A report by Hindenburg Research has claimed that DraftKings’ technology subsidiary is earning up to half of its revenue from illegal gambling markets, the latest move by a short seller to target companies that have gone public with a special purpose buyout firm.
Shares of the sports betting company fell more than 7 percent after the report was released on Tuesday.
Draft Kings April 2020 general list It is widely considered an early acceleration of the latest Spac boom. It merged with Diamond Eagle as well as a B2B gaming services company called SBTech.
In the report released Tuesday, Hindenburg claimed that SBTech has an extensive history of operating in the illegal gambling markets, including in China and Iran, and that up to half of its current revenue comes from jurisdictions where the business is not legal.
Hindenburg said it took a short position in DraftKings, which means it will benefit if the DraftKings share price falls. The company cited interviews with an unspecified number of former employees, and its own analyzes of Securities and Exchange Commission filings and Internet infrastructure as evidence for its claims.
DraftKings said in a statement: “This report was written by a person who lacks shares in DraftKings with an incentive to lower the share price. Our business merger with SBTech was completed in 2020.
“We conducted a thorough review of their business practices and were satisfied with the results. We do not comment on speculation or allegations made by former SBTech employees.”
DraftKings has emerged as one of the most successful companies ever to go public through Spac, with shares up more than 400 percent from the $10 price at which the blank-listed screening companies are.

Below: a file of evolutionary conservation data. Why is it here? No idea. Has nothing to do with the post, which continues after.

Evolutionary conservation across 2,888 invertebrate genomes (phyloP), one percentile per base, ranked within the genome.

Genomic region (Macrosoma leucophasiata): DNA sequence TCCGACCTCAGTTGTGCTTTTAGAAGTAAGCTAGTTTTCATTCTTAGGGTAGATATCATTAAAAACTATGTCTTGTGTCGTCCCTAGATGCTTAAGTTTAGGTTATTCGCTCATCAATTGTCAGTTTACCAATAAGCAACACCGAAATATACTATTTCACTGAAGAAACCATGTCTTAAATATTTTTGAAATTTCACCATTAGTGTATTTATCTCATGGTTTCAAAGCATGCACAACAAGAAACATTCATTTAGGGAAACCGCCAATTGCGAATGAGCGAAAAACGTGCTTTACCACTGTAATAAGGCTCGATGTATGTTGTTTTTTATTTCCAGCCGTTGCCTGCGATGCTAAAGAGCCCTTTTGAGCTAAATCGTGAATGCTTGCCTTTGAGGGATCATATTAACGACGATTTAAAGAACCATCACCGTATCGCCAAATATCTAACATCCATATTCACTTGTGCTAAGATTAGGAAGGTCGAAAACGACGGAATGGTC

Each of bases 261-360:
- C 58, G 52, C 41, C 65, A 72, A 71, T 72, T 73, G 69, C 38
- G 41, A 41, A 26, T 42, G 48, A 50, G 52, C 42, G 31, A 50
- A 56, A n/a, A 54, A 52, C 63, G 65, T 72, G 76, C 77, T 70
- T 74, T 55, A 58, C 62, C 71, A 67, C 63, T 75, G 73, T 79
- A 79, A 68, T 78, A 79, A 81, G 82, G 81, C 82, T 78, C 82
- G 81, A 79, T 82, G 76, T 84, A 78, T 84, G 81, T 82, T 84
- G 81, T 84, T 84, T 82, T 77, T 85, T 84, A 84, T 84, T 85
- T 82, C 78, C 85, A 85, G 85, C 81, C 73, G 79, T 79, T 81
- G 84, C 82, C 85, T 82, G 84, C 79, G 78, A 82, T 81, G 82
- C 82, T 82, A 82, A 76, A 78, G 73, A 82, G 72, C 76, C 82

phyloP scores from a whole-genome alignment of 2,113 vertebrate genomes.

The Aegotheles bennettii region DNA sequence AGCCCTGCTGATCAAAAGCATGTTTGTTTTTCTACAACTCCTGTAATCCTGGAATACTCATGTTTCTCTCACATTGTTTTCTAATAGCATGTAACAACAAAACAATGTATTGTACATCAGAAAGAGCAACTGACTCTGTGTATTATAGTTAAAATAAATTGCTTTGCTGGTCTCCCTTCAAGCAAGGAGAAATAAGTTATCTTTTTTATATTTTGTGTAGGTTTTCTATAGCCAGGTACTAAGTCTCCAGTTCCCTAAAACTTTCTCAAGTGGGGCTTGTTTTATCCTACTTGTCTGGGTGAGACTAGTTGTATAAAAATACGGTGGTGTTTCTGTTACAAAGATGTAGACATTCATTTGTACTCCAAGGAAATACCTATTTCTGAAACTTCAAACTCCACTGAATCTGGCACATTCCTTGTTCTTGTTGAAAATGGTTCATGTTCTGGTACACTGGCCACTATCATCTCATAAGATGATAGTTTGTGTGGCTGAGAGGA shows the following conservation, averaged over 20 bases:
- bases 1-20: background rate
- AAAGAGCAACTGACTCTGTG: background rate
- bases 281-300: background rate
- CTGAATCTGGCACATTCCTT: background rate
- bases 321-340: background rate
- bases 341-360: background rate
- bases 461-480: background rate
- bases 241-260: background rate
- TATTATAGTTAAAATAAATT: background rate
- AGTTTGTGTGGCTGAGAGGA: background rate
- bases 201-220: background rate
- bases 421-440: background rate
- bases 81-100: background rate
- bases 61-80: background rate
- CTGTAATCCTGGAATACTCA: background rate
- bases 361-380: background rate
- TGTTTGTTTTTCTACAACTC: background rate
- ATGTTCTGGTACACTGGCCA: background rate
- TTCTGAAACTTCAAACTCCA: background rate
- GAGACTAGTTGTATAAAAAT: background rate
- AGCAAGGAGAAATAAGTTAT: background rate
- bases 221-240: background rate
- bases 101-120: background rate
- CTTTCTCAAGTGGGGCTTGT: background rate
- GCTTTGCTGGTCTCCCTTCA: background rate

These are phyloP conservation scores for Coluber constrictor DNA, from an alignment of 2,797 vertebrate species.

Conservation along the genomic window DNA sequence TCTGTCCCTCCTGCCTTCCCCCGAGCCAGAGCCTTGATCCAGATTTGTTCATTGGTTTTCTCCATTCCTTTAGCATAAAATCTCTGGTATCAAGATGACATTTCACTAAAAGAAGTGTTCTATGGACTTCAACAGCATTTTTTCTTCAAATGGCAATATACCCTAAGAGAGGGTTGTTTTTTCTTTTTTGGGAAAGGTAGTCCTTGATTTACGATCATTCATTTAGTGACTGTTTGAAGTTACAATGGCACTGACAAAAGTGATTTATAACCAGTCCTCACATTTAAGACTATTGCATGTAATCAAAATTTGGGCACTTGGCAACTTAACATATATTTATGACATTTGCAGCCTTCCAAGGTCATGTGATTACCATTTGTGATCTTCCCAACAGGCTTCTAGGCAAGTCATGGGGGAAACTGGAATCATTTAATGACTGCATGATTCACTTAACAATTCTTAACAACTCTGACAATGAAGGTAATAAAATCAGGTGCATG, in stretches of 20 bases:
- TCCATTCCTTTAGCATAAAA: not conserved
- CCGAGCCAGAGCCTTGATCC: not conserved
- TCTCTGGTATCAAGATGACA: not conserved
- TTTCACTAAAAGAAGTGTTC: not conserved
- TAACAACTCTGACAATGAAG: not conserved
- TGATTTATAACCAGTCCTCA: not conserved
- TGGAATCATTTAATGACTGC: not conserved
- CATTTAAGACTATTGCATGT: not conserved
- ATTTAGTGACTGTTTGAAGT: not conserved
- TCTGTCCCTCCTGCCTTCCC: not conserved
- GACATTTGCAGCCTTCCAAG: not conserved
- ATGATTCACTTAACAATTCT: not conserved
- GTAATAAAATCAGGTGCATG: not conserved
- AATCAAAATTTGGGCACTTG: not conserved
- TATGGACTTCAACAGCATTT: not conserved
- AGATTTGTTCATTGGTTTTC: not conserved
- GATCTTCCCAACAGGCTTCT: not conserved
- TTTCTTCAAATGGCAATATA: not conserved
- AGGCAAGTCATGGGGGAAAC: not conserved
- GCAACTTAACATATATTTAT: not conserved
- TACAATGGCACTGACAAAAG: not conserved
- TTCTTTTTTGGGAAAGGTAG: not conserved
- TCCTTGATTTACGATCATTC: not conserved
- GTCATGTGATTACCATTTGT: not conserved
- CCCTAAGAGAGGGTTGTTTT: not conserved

Hindenburg said company insiders benefited from the massive increase in DraftKings’ share price by selling $1.4 billion worth of stock.
According to Securities and Exchange Commission filings reviewed by the Financial Times, SBTech founder Shalom McKenzie has either sold or transferred nearly all of his assets. 11% share In the company.
Meckenzie has sold approximately $568 million in stock as of June 2020, and last month transferred the majority of his remaining stake to his family’s trust fund, which has a current stock price of about $1 billion.
McKinsey could not be reached for comment.
Citing evidence from a public records request in Oregon and interviews with former employees, the seller’s short report claimed that SBTech has been operating in Iran for up to five years, and continues to operate in China despite strict regulations against online betting.
SBTech previously denied that it conducted business in Iran, According to a statement issued in 2019 The Statesman Journal in Salem, Oregon.
DraftKings originated as an everyday fantasy sportswear before expanding to offer sports betting services, particularly after the US Supreme Court overturned a federal ban on sports betting in 2018. Since then, more than half of US states have legalized the practice, resulting in the The golden medal. Rush among bookmakers around the world to focus on the US market.
The Boston-based company also benefited from sharp rise In online gambling during the coronavirus pandemic. As DraftKings has grown over the past year, the company has added A-list celebrities to its board, including the basketball legend. Michael Jordan The famous supermodel Gisele Bundchen.
Hindenburg focused on companies listed via Spacs, including electric vehicle startups Nicola. Target the short seller too Lordstown Motors, the electric truck maker that recently warned it could fail, and Alfalfa health, a healthcare company that has since become a popular meme stock.
Other short sellers, including legendary investor Jim Chanos, have raised concerns about the Spac boom and compared it to the dotcom bubble.